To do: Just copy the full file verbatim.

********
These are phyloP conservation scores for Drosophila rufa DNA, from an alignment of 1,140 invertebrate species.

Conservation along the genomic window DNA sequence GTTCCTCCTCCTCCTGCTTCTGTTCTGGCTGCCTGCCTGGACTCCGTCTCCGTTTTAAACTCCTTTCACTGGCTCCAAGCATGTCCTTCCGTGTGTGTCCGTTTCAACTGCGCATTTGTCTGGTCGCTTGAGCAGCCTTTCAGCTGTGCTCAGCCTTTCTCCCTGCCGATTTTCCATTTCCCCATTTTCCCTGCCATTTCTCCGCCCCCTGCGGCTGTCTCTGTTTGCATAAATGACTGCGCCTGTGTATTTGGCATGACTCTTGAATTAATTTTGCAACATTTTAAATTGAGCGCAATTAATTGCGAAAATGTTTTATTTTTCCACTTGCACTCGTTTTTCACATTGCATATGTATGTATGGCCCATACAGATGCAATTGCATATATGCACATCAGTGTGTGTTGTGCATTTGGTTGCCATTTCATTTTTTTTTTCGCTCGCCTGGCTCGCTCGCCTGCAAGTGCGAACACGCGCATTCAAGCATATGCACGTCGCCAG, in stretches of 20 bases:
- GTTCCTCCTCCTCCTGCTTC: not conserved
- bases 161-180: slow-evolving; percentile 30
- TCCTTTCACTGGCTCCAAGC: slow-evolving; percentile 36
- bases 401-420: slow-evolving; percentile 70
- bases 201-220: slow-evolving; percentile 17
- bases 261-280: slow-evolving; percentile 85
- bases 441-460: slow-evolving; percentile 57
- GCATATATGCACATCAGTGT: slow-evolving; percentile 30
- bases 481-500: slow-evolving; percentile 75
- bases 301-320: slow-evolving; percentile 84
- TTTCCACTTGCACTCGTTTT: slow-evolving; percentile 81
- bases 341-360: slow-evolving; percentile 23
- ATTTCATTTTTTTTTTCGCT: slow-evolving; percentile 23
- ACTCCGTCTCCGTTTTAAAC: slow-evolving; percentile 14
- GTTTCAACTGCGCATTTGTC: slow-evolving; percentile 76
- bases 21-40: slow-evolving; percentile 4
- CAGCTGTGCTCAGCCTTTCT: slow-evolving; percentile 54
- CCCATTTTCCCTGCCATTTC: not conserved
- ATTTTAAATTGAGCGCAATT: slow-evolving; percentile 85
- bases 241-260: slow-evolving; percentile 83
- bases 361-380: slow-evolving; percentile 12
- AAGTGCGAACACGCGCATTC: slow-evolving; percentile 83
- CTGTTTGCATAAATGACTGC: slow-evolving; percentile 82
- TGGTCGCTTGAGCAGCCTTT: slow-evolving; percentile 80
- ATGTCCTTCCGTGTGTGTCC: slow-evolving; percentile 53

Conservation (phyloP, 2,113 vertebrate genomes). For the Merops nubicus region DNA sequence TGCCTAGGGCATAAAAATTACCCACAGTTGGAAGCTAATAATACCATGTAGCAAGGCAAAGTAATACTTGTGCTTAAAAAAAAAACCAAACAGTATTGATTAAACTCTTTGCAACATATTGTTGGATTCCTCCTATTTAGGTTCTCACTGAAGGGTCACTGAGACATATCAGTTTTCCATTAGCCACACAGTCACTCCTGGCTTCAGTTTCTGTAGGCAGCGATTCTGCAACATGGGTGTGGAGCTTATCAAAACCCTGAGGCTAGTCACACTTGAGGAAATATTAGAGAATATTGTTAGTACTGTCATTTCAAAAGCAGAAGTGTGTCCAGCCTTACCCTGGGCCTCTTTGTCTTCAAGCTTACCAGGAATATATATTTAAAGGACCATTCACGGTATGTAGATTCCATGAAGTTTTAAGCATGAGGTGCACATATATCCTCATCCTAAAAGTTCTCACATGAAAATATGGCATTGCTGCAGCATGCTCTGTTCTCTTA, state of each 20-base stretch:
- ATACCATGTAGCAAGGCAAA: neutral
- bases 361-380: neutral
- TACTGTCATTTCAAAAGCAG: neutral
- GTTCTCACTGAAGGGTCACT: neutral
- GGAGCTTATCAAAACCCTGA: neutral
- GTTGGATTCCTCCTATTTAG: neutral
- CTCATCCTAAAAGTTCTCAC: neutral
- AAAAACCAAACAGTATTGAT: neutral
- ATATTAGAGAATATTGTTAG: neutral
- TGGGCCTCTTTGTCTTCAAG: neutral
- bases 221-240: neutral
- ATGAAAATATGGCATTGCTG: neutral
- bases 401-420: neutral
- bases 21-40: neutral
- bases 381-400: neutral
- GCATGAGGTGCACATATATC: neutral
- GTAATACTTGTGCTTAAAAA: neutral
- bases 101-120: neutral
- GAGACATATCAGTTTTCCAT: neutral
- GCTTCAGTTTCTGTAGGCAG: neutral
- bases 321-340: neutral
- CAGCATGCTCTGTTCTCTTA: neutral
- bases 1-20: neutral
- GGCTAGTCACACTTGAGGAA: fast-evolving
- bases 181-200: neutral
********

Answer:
These are phyloP conservation scores for Drosophila rufa DNA, from an alignment of 1,140 invertebrate species.

Conservation along the genomic window DNA sequence GTTCCTCCTCCTCCTGCTTCTGTTCTGGCTGCCTGCCTGGACTCCGTCTCCGTTTTAAACTCCTTTCACTGGCTCCAAGCATGTCCTTCCGTGTGTGTCCGTTTCAACTGCGCATTTGTCTGGTCGCTTGAGCAGCCTTTCAGCTGTGCTCAGCCTTTCTCCCTGCCGATTTTCCATTTCCCCATTTTCCCTGCCATTTCTCCGCCCCCTGCGGCTGTCTCTGTTTGCATAAATGACTGCGCCTGTGTATTTGGCATGACTCTTGAATTAATTTTGCAACATTTTAAATTGAGCGCAATTAATTGCGAAAATGTTTTATTTTTCCACTTGCACTCGTTTTTCACATTGCATATGTATGTATGGCCCATACAGATGCAATTGCATATATGCACATCAGTGTGTGTTGTGCATTTGGTTGCCATTTCATTTTTTTTTTCGCTCGCCTGGCTCGCTCGCCTGCAAGTGCGAACACGCGCATTCAAGCATATGCACGTCGCCAG, in stretches of 20 bases:
- GTTCCTCCTCCTCCTGCTTC: not conserved
- bases 161-180: slow-evolving; percentile 30
- TCCTTTCACTGGCTCCAAGC: slow-evolving; percentile 36
- bases 401-420: slow-evolving; percentile 70
- bases 201-220: slow-evolving; percentile 17
- bases 261-280: slow-evolving; percentile 85
- bases 441-460: slow-evolving; percentile 57
- GCATATATGCACATCAGTGT: slow-evolving; percentile 30
- bases 481-500: slow-evolving; percentile 75
- bases 301-320: slow-evolving; percentile 84
- TTTCCACTTGCACTCGTTTT: slow-evolving; percentile 81
- bases 341-360: slow-evolving; percentile 23
- ATTTCATTTTTTTTTTCGCT: slow-evolving; percentile 23
- ACTCCGTCTCCGTTTTAAAC: slow-evolving; percentile 14
- GTTTCAACTGCGCATTTGTC: slow-evolving; percentile 76
- bases 21-40: slow-evolving; percentile 4
- CAGCTGTGCTCAGCCTTTCT: slow-evolving; percentile 54
- CCCATTTTCCCTGCCATTTC: not conserved
- ATTTTAAATTGAGCGCAATT: slow-evolving; percentile 85
- bases 241-260: slow-evolving; percentile 83
- bases 361-380: slow-evolving; percentile 12
- AAGTGCGAACACGCGCATTC: slow-evolving; percentile 83
- CTGTTTGCATAAATGACTGC: slow-evolving; percentile 82
- TGGTCGCTTGAGCAGCCTTT: slow-evolving; percentile 80
- ATGTCCTTCCGTGTGTGTCC: slow-evolving; percentile 53

Conservation (phyloP, 2,113 vertebrate genomes). For the Merops nubicus region DNA sequence TGCCTAGGGCATAAAAATTACCCACAGTTGGAAGCTAATAATACCATGTAGCAAGGCAAAGTAATACTTGTGCTTAAAAAAAAAACCAAACAGTATTGATTAAACTCTTTGCAACATATTGTTGGATTCCTCCTATTTAGGTTCTCACTGAAGGGTCACTGAGACATATCAGTTTTCCATTAGCCACACAGTCACTCCTGGCTTCAGTTTCTGTAGGCAGCGATTCTGCAACATGGGTGTGGAGCTTATCAAAACCCTGAGGCTAGTCACACTTGAGGAAATATTAGAGAATATTGTTAGTACTGTCATTTCAAAAGCAGAAGTGTGTCCAGCCTTACCCTGGGCCTCTTTGTCTTCAAGCTTACCAGGAATATATATTTAAAGGACCATTCACGGTATGTAGATTCCATGAAGTTTTAAGCATGAGGTGCACATATATCCTCATCCTAAAAGTTCTCACATGAAAATATGGCATTGCTGCAGCATGCTCTGTTCTCTTA, state of each 20-base stretch:
- ATACCATGTAGCAAGGCAAA: neutral
- bases 361-380: neutral
- TACTGTCATTTCAAAAGCAG: neutral
- GTTCTCACTGAAGGGTCACT: neutral
- GGAGCTTATCAAAACCCTGA: neutral
- GTTGGATTCCTCCTATTTAG: neutral
- CTCATCCTAAAAGTTCTCAC: neutral
- AAAAACCAAACAGTATTGAT: neutral
- ATATTAGAGAATATTGTTAG: neutral
- TGGGCCTCTTTGTCTTCAAG: neutral
- bases 221-240: neutral
- ATGAAAATATGGCATTGCTG: neutral
- bases 401-420: neutral
- bases 21-40: neutral
- bases 381-400: neutral
- GCATGAGGTGCACATATATC: neutral
- GTAATACTTGTGCTTAAAAA: neutral
- bases 101-120: neutral
- GAGACATATCAGTTTTCCAT: neutral
- GCTTCAGTTTCTGTAGGCAG: neutral
- bases 321-340: neutral
- CAGCATGCTCTGTTCTCTTA: neutral
- bases 1-20: neutral
- GGCTAGTCACACTTGAGGAA: fast-evolving
- bases 181-200: neutral